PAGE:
Meet the Newest Subject in Our ‘A-Team’ Series on Modern Ageing: Maureen Andrew
Maureen Andrew, aged 71, is a performer and so much more from Daylesford in regional Victoria who believes: “We all deserve to be applauded, not stuffed in the cupboard”
“I have had - and still have - the maddest life. 50 years of film, stage and TV. Still writing and performing Cabaret shows, in between chopping down trees and building up the substantial Veggie patch. I am constantly frustrated by the world’s attitude toward ageing (especially for women), and whilst I respect that there are many seniors who struggle into old age there are also many of us who are vital, energetic, and still have a lot to say and do. Even I don’t believe all the things I have done in my life.”
“It’s not just talking about myself but sharing the reality that there are many of us who do not fit into the grey hair, rounded-body stereotype, probably because we are lucky, but maybe it is genetic, or perhaps just a willingness to look after ourselves as best we can.
“For the past few years - especially now that I am 71 - I would turn up to commercial/TV auditions wearing my grey wig, padded bra, thickened waist line but truthfully, I am so sick of endeavouring to conform to a stereotype that is set in the past.”
What inspires you?
“I grew up in an era where every family member household had a piano. I miss it so much. Such fun, laughter, messing around, standing on my father’s feet and holding his hands whilst he spun me around the room. Nowadays we watch YouTube, or log in to our phones."
Who inspires you?
“Marlene Dietrich, Shirley Bassey, Judy Garland, Liza, probably a lot of the characters I tend to do tribute shows for. Women who were survivors and who were naturally beautiful and exotic in that era.
“The redheads I was named after - Maureen O’Hara, Maureen O’Sullivan. Knowing that there were female entertainers who were more than just their beauty.
“The English actors and actresses, like Judy Dench, who haven’t given in to the ‘plastic’ era, whose eyebrows still move, and whose eyes and faces register and share the true emotion as they tell their stories.
“The lady who lives down the road who is 94 and when I pull over to the side of the road because I see that she is dragging a fallen branch to ask if she needs a hand, I tell her that I want to be just like her ‘when I grow up’ and we laugh together.
“All the women who have worked and toiled through wars and disadvantages and literally ‘kept the home fires burning’.”
What’s your advice for older people?
“So many of us still think we are 18 on the inside. I get so bored with advertisements directed only to the elderly exterior, because I know so often that they do not engage the real us.
“I want to form a group, not for knitting or cooking (I’m already extremely competent at that), but just to misbehave, wear our hair longer, be grey or coloured, put on nail polish and lipstick, and not feel that we have to apologise for it. We should be able to take back our joy of life and let it shine out, especially while we are still able to do it.”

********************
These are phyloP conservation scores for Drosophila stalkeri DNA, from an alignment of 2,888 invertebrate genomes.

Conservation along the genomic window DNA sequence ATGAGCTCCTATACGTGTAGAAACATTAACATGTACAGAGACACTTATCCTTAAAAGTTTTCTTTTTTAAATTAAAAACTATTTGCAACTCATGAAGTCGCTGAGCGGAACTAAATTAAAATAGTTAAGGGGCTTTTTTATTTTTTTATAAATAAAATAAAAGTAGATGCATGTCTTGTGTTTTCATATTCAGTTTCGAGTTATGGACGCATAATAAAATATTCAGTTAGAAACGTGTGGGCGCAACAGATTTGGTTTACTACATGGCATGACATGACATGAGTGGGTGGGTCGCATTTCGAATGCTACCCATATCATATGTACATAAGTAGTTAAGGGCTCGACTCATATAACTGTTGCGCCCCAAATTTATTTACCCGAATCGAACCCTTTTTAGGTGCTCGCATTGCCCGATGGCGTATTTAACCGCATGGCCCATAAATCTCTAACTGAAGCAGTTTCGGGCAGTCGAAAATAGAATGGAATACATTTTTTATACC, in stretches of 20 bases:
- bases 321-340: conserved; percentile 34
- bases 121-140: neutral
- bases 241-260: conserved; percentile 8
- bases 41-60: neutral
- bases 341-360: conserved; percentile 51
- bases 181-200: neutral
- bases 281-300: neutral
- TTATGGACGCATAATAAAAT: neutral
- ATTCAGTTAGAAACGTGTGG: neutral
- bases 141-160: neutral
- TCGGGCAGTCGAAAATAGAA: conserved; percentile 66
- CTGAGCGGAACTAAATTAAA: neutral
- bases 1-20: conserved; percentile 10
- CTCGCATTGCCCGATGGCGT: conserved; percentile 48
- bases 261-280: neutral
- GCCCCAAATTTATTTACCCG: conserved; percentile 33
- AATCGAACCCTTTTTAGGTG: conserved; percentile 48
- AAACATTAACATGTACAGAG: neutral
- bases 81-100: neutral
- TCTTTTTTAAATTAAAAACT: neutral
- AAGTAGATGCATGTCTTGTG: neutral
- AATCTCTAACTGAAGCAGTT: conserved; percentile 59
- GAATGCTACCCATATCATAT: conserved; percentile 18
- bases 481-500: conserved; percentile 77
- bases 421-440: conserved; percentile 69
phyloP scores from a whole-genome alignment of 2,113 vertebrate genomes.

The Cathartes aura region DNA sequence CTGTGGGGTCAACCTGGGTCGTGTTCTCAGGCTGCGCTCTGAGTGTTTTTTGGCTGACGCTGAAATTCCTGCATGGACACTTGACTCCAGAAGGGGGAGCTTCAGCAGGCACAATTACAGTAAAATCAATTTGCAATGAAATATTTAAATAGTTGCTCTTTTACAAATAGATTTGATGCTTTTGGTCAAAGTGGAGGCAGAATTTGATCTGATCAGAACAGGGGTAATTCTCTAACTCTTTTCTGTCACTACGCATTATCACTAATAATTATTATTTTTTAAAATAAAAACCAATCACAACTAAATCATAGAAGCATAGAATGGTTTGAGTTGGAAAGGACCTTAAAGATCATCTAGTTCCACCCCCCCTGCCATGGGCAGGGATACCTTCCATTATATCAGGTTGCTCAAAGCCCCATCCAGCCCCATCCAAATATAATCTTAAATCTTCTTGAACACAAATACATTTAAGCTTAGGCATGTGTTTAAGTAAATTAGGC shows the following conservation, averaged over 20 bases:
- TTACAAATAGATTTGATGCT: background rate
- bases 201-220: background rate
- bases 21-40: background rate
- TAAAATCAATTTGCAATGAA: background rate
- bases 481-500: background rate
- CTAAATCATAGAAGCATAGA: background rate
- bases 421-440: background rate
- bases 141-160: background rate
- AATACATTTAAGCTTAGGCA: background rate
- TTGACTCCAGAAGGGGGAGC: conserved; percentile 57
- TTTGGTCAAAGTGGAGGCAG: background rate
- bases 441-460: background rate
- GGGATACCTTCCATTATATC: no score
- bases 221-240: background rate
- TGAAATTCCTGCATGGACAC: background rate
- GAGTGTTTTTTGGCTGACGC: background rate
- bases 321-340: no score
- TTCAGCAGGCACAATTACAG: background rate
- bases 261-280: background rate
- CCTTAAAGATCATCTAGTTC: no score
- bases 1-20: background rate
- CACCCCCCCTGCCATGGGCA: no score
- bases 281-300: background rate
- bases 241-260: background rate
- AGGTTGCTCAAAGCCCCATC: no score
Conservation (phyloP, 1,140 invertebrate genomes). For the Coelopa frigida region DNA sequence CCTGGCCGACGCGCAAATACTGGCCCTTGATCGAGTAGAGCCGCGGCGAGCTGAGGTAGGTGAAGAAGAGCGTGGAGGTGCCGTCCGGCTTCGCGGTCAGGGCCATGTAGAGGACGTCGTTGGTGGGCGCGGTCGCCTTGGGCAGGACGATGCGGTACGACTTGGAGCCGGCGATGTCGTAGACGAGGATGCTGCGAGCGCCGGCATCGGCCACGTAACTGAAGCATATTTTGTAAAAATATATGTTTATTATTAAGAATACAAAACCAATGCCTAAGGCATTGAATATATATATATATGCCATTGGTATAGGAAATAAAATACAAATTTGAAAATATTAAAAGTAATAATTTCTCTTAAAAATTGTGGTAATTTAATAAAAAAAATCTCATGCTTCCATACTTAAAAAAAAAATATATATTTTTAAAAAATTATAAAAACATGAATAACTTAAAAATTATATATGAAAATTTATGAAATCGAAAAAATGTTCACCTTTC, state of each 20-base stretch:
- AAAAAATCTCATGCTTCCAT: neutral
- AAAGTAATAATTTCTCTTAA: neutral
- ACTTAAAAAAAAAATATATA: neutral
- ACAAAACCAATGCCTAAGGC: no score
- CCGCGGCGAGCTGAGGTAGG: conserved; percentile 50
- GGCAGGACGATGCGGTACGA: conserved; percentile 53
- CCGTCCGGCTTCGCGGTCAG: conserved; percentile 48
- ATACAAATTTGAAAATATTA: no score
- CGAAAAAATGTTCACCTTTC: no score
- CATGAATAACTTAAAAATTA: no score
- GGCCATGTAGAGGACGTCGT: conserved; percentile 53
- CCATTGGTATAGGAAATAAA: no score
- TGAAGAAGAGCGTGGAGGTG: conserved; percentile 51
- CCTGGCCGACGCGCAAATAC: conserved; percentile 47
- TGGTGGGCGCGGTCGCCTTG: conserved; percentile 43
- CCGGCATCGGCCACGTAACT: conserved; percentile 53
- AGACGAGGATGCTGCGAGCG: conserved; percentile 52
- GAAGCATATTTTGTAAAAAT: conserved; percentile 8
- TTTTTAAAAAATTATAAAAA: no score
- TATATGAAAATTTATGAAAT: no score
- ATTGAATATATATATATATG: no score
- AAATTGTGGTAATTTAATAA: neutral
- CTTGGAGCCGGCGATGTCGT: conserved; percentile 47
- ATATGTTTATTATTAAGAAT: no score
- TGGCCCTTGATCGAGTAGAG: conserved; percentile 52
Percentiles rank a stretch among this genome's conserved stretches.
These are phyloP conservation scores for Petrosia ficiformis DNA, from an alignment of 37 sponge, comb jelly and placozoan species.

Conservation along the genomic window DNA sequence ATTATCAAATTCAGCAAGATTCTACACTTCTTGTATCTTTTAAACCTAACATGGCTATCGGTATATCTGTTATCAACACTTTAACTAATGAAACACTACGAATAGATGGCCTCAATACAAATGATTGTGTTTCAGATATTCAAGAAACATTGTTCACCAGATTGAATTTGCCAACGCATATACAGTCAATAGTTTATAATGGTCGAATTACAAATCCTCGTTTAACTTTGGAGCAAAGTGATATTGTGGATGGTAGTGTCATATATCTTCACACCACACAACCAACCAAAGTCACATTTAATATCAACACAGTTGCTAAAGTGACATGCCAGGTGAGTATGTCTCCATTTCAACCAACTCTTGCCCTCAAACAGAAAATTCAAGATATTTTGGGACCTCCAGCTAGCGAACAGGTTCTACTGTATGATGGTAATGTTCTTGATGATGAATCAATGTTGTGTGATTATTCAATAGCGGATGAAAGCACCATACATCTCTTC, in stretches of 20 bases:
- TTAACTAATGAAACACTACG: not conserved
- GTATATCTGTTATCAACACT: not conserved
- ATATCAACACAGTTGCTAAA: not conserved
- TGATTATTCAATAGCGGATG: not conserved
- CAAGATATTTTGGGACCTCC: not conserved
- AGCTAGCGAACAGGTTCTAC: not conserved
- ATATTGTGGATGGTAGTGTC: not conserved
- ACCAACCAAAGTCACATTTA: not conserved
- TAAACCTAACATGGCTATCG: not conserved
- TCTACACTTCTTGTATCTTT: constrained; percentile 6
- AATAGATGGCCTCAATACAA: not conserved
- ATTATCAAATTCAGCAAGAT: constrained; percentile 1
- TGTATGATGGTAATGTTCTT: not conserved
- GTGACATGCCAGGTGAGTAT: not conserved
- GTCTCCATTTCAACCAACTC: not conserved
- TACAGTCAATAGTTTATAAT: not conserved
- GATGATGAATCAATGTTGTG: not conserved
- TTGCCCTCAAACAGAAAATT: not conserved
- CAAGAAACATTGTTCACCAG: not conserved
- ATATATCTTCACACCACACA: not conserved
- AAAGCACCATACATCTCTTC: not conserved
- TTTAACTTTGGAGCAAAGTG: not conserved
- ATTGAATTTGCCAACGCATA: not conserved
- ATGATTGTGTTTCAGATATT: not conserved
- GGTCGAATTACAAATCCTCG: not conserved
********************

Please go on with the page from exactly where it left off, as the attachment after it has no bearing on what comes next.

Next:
Do you practise what you preach?
“I think the photos tell the story. I am very lucky, or was it my choice, to have kept my health, still be around the same size, and definitely the same weight for many years, but it isn’t all about that.
“Personally, as a performer, I have always pushed against what society dictates to me that I should be. I still have weights in the lounge room, and exercise while I am watching TV. I was a gym manager, dance teacher, yoga instructor, pilates coach, so I have a lot of knowledge to sustain me.
“I have a huge back yard and garden so spend hours outside, chop my wood with an axe (for the fireplace), build up the garden beds for the veggies, do most of the house maintenance, but mostly just love doing all my Cabaret shows and entertaining my own generation.
“I know when I am doing my shows, especially if it is someone as outrageous and gorgeous as Bette Midler, the laughter spills across the stage, and the audience hangs around after for chats. What more could one want?
“We, the older generation, who were always quiet about our achievements because it was bad manners to blow one’s own horn, should now be allowed to remind ourselves who we were and what we did, and give ourselves a big round of applause for making it this far.
“Maybe we could organise a ROUND OF APPLAUSE day? We seem to memorialise so many sad occasions that we forget that we are, finally, in control of our own joy and we should now be allowed to express it and not apologise for expressing it."
Finally, what can we all do to help each other?
“Make a list in your mind of all the fun, wonderful things you did in your lifetime, get a group together, share it, and then give a big, unapologetic, noisy, round of applause to everyone.
“Send someone a letter, make a phone call, say Hi to your neighbour, and be proud of all that you are and were and can still be. Society will not change its attitude to us until we change our own attitude toward ourselves.
“I recently sent off my resume for a couple of job applications. I had to explain to people why they were so long, why I had done so many different jobs, and why I have so many diverse skills. Yeah me.
“But I also have so many unalterable negatives. I am a female, I am over 70, I do not have any degrees, and I am most certainly not financially secure.
“So I can either surrender to those negatives or strive to make some new positives and in the striving of it all, make someone take notice of how faaaaabulooooous I am and have a laugh along the way. Or not.. Whatever… I am so lucky I can sing and still wear high heels. Woo Hoo!"
Any information is general advice, it does not take into account your individual circumstances, objectives, financial situation or needs.